Cloverfield makes the monster movie feel believable again, and necessary.


Voice Of The Eagle said...

In total agreement- although I must say I was a little let down in the monster itself. Mostly because of this:

I saw this design and I liked it so much I hoped it was the offical one.

Matthew J. Brady said...

Crap, looks like I'll need to see this one too.

Madd_Hadder said...

I absolutely loved Cloverfield. I was surprised with how funny I thought it was. It was nice having a "cameraman" who balanced the intense footage with some humor.

Kenney said...

I was let down by the actual design too, because I really fell in love with the design Eye of the Eagle posted. Whale Face is much cooler than the giant mutant we got.

I really enjoyed the movie, cast not with standing. I feel like the events of the movie are what would actually happen if a giant monster attacked NY. In that regard, the movie was a success.

The one thing I hated was the cast. These were perfect and beautiful Gap models, Gap models that made stupid decisions, and I just didn't care if they lived or died. Outside of the camera man, I didn't even come close to liking any of the characters.

Since this is a movie that is presented as something that "just happened", I think I would have much rather followed a group of people that seemed more real.

Geoff Klock said...

I do not know if this will change your mind but the Village Voice LIKED the casting for the reason you did not -- death to yuppie scum was how they put it.

Kenney said...

Oh, I was definitely enjoying watching these people get picked off one by one(that sounds kind of sick, no?). It was perfect casting for that.

I just think the movie would have been stronger if it had a little heart. Have you seen The Host? That is a perfect example of what I would have been happy to see in this movie, character wise.

Anonymous said...

YOU FRIGGIN A'HOLE! NO SPOILERS??? I read HALF of the first paragraph and already know what kind of creature to expect!!!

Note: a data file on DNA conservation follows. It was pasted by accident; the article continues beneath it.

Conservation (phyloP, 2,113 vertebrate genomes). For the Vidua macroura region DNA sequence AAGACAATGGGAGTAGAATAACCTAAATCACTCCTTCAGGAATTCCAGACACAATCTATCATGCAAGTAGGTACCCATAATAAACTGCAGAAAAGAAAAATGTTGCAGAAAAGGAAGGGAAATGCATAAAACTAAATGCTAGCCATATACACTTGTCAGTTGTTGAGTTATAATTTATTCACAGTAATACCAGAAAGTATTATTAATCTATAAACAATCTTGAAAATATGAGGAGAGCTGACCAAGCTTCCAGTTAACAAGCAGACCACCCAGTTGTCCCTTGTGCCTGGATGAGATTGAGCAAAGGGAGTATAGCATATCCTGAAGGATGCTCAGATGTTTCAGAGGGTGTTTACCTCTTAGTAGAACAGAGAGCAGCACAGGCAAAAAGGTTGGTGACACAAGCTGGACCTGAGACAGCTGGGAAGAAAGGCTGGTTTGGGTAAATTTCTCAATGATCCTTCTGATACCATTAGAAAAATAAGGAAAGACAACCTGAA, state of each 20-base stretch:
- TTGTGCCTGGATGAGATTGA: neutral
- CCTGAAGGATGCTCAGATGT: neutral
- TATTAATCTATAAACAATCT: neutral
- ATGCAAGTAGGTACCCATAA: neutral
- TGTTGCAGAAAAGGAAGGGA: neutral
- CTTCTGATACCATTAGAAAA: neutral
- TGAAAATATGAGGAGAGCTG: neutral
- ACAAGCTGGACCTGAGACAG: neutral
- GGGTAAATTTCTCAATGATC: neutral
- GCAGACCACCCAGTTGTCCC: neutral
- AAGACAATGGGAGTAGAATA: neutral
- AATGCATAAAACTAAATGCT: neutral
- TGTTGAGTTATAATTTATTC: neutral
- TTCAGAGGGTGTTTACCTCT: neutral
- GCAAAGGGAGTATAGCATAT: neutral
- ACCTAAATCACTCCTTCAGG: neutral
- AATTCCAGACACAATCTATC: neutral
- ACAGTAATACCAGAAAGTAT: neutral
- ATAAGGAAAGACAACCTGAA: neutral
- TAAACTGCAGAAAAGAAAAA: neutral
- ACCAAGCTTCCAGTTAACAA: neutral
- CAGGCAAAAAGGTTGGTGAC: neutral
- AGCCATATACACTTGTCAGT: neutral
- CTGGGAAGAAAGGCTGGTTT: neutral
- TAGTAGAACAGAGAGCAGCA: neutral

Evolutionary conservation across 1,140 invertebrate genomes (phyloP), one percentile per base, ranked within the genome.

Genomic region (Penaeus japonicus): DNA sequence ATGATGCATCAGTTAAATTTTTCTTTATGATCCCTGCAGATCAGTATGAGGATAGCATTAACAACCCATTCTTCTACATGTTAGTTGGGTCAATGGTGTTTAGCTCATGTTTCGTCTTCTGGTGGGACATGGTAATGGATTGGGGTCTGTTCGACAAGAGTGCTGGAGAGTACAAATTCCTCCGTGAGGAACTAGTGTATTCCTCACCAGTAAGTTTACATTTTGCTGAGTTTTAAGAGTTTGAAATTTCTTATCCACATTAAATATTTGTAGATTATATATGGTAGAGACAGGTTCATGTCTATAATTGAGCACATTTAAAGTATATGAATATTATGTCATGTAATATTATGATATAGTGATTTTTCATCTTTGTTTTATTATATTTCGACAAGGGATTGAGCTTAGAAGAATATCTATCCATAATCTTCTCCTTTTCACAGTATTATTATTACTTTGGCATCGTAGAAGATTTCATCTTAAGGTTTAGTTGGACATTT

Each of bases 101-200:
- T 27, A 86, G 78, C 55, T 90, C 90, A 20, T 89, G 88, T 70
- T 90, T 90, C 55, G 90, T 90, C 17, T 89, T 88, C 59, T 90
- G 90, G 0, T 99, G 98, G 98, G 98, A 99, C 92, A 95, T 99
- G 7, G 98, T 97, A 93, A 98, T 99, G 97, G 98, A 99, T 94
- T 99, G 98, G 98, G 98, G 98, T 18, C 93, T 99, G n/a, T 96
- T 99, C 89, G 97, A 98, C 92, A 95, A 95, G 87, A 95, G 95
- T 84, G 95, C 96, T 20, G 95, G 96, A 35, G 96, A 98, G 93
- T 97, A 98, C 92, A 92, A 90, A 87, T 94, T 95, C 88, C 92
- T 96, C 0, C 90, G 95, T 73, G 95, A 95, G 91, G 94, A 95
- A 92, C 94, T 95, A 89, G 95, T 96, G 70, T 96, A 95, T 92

Someone please put a bullet through this guy's head!

Matthew J. Brady said...

Uh oh, Geoff has raised the ire of an anonymous internet troll. Watch out! And god, is that an overreaction or what? And a pretty specific way of killing you, for the slight of possibly spoiling a small detail of a movie that everybody is talking about anyway. Douchebag.

Geoff Klock said...

Wait. I did not mention any facts about the movie I did not read in a professional movie review. I thought the definition of a spoiler was stuff you would not find in a regular review, such as discussing the twist at the end, for example. I will put this up in a comment pull quote and see if I am totally off base. If I screwed up, I am genuinely sorry. I do not however, recommend anyone reading my blog, you know, kill me with a gun to the head.

But hey -- my first internet death threat. Well probably not the first. But still.

sara d. reiss said...

oh don't even give douchey mcgee there any cred in a pull quote. you didn't spoil the movie at all.

To Matt: you think douchey knows people are talking about this movie? I mean, a person what makes death threats on the internet over a movie review cannot possibly find themselves in conversation with real people much, right? Or even in proximity to one. I'm just guessing.

Matthew J. Brady said...

Yeah, that's probably true. Ah, screw him.